May I trace a reciprocal of the tangent? (As I say—as the Encyclopédie Moderne said—“Conversation is not a regular attack on any particular point, but a ramble at hazard through a spacious garden.”)* “What do you do?” is not a great question. We all resort to it, granted, and it is no longer widely considered crass and vulgar, but it’s a bit dull, and it has a way of taking the bloom off the roses in the garden. “What do you do?” points toward an old sin of American talk. One throughline of Stephen Miller’s 2006 book Conversation: A History of a Declining Art concerns the dreariness of talking about work. In the middle, Miller studies Charles Dickens’ remark that the U.S. “is a place where the pleasures of conversations are rare, mainly because the ‘love of trade’ makes Americans narrowly self-interested” and also quotes Gustave de Beaumont, Tocqueville’s road-trip buddy, noting that “American men are occupied with but one single thing, their business.” Near the end, Miller observes that American advice on conversation has frequently proceeded from the careerist example of Dale Carnegie’s How to Win Friends and Influence People: “Carnegie thinks of conversation as instrumental. The title of the book is misleading. The book is not about winning friends.”
To win a friend—or, at the very least, to gather data that will enrich your appreciation of the human comedy—you should ask something like “What are you excited about?”—which is nice and wide and cheerful. Just thinking about tomorrow clears away the cobwebs, you know. To say, “What are you looking forward to this fall?” invites the other party to remark on enthusiasms and travel plans and hopes and dreams, and it allows him his choice of a momentous or delightfully trivial answer. He looks into the future while you look into his eyes. It will be your duty, in this joint improvisation, to ask good follow-up questions. It will be your pleasure to reveal something of yourself—the slant of your curiosity, the cast of your mind—by drawing him out and encouraging a self-portrait.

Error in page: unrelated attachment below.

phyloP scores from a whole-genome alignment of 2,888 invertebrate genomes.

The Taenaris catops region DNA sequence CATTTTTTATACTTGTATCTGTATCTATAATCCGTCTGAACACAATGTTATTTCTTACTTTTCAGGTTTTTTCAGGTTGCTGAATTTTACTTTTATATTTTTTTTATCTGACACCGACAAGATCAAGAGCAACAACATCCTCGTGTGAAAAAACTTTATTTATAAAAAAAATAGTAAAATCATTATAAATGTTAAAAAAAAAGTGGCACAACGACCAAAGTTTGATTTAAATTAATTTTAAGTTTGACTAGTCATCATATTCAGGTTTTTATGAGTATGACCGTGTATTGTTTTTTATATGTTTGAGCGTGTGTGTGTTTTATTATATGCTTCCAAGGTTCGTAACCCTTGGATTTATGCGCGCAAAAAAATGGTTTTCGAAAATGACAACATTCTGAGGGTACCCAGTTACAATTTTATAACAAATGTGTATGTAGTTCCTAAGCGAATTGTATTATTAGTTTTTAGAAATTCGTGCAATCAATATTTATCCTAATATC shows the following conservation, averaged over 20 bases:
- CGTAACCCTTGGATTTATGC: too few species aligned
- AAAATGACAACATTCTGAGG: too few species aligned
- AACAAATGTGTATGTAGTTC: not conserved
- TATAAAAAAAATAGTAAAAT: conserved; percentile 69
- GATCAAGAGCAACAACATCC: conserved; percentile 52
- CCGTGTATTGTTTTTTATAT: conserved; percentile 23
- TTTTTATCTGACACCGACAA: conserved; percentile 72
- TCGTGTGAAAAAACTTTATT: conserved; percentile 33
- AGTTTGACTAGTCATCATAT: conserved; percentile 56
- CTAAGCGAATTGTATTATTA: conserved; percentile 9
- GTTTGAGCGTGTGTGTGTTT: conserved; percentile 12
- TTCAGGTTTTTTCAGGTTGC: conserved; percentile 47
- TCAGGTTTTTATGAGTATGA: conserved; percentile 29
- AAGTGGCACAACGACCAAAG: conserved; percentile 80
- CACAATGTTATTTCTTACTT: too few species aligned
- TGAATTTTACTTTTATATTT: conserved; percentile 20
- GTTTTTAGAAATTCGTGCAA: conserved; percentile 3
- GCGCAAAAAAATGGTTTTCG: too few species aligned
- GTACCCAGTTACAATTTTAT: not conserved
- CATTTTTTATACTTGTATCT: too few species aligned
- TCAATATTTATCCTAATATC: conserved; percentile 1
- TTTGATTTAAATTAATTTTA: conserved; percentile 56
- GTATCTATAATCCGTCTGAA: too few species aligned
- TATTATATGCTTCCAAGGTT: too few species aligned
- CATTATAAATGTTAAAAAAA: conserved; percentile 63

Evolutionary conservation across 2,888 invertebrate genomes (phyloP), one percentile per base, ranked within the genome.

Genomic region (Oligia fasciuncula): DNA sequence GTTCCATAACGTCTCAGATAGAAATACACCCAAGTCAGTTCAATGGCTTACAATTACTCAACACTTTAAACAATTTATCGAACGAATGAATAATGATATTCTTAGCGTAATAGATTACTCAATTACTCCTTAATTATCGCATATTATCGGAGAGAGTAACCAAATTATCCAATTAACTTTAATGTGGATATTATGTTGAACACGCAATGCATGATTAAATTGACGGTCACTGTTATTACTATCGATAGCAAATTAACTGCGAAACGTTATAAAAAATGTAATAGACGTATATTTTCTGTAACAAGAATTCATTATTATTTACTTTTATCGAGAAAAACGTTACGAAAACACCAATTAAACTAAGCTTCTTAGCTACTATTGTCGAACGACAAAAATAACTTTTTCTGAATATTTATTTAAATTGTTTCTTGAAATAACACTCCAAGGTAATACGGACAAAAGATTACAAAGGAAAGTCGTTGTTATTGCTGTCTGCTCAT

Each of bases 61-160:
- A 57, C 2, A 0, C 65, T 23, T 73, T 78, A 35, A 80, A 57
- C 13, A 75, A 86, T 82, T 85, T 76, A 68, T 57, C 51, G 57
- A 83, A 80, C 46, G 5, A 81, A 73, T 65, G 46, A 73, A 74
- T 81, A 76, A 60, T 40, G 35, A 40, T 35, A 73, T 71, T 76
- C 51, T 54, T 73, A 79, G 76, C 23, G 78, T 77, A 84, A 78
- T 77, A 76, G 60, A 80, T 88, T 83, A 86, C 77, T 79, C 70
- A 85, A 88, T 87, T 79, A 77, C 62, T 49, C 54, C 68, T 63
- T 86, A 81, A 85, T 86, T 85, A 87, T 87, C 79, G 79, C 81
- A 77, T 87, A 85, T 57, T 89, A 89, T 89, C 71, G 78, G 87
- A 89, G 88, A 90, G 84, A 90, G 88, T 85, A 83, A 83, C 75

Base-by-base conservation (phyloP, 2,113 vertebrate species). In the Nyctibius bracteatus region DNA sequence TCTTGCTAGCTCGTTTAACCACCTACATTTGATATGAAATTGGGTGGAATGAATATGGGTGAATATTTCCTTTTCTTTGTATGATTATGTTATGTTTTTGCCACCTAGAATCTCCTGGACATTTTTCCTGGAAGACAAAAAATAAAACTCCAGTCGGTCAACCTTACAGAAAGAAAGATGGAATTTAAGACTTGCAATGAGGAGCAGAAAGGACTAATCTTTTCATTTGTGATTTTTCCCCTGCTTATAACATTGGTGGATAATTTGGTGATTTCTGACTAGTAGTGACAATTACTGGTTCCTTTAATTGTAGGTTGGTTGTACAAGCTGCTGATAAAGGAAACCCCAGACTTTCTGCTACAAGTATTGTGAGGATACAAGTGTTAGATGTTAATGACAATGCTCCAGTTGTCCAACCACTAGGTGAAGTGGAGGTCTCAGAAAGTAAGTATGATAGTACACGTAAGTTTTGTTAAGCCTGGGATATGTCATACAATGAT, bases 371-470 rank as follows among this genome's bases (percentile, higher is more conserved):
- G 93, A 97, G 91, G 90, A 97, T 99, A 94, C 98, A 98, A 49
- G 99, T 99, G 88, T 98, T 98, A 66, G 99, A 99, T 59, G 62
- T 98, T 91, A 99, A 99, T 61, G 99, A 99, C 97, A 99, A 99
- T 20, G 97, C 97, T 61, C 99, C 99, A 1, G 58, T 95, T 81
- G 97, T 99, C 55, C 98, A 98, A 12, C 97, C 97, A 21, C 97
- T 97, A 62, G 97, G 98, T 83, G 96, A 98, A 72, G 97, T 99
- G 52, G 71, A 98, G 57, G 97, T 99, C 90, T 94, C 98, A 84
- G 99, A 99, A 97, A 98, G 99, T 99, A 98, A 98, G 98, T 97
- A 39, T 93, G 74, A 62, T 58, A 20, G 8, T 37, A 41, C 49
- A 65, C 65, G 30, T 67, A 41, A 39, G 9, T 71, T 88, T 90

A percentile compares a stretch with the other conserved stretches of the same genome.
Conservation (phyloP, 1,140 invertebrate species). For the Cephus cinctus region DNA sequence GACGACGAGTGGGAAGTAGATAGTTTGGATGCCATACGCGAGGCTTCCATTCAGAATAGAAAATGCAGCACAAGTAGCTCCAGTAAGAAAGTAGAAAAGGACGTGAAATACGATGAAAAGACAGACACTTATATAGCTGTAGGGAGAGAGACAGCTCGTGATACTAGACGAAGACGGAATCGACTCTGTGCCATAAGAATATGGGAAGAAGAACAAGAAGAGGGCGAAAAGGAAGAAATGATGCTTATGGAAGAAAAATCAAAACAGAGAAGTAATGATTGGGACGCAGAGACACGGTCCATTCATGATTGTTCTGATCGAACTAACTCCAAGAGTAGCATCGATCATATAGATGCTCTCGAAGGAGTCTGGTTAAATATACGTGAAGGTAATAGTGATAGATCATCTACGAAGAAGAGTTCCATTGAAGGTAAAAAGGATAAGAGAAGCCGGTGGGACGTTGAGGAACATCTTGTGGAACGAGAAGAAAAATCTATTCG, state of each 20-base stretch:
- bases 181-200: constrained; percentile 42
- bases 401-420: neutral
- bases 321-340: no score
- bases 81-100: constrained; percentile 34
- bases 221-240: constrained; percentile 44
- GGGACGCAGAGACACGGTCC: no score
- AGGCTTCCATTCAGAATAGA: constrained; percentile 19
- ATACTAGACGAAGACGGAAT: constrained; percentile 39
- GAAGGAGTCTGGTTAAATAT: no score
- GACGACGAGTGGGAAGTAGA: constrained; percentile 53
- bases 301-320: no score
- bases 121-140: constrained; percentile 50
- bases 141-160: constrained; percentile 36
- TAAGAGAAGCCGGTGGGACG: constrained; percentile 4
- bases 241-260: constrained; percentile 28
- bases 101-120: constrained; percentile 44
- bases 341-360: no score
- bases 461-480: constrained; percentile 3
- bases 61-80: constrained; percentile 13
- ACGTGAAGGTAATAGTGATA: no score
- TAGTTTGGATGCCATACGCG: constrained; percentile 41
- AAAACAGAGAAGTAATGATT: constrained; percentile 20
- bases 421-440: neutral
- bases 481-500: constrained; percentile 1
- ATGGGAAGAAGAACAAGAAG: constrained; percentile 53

Remember: Within many a superficially boring person, there is an interesting person waiting, all too patiently, to get out. Sometimes, to access the inner person, you have to probe as much as tact will allow—or even to prod, in the manner of a reporter or a shrink or a hiker poking a forest-dwelling furball with a stick to see if it’s alive. But if you do this, you will have become an active, attractive listener. Cultivate the rare talent for “eloquent silence” described, in 1842, by one Orlando Sabertash, author of one of the countless guides titled The Art of Conversation:
[The] man who listens with easy attention to the saddest prosing,—who delights the speaker with the impression his words seem to produce: this man, who only throws in an assenting smile, puts a single, well-timed question, or expresses a doubt, certain of being easily removed,—is the man of real genius, a sort of nonpareil in fact, and the rarest of all apparitions in modern society.
*Correction, Aug. 7, 2014: This article originally misspelled Encyclopédie Moderne. (Return.)